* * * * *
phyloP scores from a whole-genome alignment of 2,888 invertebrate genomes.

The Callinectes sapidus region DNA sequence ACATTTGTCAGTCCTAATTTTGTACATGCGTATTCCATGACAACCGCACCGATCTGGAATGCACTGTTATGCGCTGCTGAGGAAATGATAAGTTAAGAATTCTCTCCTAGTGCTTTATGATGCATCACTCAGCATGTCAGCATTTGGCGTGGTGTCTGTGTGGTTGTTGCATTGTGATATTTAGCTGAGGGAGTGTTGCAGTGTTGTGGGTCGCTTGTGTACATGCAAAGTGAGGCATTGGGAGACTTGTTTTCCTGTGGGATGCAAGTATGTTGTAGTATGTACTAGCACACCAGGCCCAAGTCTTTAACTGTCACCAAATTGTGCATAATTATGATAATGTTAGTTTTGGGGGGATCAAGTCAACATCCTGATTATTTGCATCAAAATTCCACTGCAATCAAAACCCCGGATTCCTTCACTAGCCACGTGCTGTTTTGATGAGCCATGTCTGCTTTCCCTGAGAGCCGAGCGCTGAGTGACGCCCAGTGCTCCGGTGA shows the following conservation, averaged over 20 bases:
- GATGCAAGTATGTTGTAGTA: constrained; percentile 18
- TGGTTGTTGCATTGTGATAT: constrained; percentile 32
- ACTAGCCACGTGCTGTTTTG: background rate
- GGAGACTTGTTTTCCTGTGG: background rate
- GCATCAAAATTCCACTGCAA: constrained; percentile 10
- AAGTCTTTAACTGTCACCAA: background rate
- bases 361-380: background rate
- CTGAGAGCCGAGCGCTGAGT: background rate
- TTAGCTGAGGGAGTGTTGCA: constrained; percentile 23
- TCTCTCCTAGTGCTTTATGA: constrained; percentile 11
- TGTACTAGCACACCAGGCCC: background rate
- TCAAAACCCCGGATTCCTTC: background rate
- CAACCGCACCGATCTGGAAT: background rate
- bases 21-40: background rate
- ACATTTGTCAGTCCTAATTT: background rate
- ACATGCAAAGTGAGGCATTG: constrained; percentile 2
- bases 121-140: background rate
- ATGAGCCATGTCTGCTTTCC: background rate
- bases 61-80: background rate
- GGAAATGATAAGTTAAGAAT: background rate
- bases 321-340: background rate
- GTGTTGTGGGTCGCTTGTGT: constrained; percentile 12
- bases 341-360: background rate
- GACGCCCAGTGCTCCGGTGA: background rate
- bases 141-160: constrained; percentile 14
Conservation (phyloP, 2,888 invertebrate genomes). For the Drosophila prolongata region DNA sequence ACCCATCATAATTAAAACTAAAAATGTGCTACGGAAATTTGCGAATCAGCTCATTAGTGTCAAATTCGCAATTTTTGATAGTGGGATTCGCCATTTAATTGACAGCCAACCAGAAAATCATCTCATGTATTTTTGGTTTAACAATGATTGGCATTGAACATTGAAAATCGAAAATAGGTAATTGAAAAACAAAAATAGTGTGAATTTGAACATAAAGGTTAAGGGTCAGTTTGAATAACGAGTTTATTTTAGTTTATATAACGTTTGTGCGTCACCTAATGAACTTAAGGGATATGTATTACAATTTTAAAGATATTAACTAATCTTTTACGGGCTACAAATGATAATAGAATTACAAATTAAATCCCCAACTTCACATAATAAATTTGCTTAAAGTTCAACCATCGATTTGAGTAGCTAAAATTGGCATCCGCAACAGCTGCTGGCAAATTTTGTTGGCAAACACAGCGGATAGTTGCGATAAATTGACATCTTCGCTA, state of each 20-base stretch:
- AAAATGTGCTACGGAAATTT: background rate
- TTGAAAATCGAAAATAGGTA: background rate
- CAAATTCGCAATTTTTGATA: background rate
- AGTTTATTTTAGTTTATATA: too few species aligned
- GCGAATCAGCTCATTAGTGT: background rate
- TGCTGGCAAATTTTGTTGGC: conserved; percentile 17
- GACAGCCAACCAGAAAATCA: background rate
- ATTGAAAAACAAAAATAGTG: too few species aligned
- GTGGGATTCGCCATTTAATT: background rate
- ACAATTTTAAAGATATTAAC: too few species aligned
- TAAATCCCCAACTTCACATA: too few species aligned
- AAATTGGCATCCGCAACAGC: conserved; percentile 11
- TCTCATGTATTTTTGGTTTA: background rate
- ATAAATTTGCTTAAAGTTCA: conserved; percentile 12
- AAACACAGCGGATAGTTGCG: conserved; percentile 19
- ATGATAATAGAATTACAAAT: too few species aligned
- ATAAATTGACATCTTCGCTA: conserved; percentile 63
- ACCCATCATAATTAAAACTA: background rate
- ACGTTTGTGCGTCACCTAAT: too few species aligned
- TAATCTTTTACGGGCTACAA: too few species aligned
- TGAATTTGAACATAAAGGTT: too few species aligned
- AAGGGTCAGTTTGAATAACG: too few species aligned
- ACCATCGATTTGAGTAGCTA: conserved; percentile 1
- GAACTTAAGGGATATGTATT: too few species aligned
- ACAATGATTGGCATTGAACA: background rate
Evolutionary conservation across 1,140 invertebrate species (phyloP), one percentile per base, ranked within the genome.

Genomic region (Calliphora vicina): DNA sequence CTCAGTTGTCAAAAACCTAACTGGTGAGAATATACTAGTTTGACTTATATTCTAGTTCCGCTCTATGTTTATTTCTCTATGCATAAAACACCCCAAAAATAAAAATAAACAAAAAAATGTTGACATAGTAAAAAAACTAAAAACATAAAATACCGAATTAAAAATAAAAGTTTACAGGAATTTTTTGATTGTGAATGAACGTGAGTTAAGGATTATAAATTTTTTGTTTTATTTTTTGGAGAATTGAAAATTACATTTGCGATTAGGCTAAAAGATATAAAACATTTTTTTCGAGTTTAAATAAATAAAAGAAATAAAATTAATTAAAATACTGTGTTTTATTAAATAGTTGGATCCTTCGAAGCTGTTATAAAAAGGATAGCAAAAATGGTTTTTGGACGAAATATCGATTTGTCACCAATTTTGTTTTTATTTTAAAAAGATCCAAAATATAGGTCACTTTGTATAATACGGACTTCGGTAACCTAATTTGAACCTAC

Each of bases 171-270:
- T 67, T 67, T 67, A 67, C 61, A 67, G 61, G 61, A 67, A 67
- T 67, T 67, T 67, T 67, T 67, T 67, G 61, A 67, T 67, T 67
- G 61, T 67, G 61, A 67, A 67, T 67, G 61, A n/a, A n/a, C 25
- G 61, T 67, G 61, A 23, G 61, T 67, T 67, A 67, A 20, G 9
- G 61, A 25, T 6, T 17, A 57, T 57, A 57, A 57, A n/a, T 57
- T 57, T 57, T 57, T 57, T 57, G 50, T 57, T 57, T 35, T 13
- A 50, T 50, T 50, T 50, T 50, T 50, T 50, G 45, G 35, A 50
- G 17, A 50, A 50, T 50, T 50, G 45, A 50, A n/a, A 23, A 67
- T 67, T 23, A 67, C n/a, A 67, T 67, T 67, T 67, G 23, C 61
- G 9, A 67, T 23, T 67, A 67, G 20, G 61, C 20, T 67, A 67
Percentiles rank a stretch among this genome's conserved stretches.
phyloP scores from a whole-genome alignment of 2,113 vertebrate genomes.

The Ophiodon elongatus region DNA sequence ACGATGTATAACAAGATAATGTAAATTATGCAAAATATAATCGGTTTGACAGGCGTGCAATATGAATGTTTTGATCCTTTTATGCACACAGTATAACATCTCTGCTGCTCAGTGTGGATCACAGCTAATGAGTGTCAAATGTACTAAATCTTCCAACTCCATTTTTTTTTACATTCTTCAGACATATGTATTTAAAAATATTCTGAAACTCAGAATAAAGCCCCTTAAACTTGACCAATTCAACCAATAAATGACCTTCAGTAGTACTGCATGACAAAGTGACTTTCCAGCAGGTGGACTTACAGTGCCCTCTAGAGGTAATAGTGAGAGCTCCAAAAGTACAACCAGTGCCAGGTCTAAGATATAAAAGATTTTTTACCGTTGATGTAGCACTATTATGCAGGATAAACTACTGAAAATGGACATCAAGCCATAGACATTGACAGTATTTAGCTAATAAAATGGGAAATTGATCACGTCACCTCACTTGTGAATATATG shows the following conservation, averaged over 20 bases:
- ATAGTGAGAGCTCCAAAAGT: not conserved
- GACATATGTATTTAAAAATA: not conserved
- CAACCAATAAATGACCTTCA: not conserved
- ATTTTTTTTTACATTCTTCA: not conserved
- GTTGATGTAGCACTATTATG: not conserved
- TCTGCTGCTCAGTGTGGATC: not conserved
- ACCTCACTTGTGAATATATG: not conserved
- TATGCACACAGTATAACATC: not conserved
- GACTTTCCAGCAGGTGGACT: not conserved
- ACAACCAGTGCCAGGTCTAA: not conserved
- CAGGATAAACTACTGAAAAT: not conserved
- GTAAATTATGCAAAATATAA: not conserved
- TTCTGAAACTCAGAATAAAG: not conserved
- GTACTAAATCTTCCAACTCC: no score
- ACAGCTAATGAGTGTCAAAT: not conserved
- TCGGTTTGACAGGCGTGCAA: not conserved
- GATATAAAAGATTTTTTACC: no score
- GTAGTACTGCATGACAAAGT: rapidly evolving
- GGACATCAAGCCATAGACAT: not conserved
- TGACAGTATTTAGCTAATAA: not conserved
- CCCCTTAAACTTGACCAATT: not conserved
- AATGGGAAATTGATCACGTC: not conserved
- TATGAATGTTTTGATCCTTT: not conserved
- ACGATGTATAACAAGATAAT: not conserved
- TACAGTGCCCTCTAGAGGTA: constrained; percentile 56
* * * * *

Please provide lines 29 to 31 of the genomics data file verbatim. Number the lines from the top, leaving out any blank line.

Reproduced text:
- AAAATGTGCTACGGAAATTT: background rate
- TTGAAAATCGAAAATAGGTA: background rate
- CAAATTCGCAATTTTTGATA: background rate